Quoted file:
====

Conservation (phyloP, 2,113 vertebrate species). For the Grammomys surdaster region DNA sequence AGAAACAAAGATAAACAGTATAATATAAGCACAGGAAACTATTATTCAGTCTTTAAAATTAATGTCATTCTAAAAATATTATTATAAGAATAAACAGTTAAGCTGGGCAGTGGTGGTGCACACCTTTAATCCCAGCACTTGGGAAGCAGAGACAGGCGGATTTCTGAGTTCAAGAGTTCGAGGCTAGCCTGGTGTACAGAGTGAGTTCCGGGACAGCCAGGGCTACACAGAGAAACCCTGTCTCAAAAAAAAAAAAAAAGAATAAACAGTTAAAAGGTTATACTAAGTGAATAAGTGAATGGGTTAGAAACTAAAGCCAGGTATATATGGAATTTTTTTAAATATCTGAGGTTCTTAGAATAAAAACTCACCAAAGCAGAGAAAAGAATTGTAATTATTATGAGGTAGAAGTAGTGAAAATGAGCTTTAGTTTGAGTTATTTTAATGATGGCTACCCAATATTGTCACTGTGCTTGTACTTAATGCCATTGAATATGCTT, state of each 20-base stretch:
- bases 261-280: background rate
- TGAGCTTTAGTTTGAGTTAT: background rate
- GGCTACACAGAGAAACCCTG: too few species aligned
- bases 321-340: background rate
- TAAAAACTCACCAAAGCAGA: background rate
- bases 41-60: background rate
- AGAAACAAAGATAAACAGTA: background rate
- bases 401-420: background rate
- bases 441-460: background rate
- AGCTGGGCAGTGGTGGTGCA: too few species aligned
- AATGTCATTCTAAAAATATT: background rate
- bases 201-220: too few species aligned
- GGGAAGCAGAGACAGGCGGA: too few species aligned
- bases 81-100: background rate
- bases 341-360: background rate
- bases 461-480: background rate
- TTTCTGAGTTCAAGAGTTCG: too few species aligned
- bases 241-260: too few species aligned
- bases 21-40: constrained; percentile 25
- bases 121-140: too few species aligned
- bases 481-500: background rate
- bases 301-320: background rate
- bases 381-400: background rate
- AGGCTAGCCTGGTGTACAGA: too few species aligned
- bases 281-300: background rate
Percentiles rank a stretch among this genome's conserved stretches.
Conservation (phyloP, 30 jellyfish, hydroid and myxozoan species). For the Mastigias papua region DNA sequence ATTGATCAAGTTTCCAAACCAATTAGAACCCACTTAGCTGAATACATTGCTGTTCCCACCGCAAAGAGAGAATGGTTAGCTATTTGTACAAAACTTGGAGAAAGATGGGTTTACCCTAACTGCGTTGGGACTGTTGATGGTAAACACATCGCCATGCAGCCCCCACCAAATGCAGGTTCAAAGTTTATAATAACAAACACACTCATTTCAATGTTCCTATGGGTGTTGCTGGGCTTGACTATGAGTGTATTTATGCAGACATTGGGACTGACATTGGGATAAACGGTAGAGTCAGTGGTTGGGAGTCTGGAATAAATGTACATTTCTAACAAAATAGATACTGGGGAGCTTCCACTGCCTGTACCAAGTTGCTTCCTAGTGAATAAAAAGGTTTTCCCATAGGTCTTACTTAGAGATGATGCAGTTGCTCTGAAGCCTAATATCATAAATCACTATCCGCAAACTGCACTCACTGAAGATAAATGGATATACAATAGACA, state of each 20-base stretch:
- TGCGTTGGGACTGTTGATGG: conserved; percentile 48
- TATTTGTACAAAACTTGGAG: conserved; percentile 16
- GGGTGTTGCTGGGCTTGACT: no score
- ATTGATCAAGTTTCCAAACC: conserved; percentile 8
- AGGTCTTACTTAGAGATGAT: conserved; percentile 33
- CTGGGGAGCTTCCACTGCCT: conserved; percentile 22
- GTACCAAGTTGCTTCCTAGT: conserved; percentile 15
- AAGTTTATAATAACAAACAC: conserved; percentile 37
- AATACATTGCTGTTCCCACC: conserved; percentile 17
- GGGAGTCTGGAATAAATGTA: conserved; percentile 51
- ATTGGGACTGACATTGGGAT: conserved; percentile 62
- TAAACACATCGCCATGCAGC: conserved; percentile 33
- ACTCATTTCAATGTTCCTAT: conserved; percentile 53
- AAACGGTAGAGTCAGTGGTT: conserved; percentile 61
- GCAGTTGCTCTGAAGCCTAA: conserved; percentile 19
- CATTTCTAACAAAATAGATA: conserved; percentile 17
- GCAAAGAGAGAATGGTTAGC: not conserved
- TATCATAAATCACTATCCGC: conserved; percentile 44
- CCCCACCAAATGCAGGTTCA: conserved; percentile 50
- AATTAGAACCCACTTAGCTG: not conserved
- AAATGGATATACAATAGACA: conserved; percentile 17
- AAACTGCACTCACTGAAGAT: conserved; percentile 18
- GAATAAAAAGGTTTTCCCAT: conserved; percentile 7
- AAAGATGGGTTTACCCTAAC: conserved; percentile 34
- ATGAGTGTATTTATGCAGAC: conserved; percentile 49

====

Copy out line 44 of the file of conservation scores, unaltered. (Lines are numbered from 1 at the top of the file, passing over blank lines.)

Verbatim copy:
- CATTTCTAACAAAATAGATA: conserved; percentile 17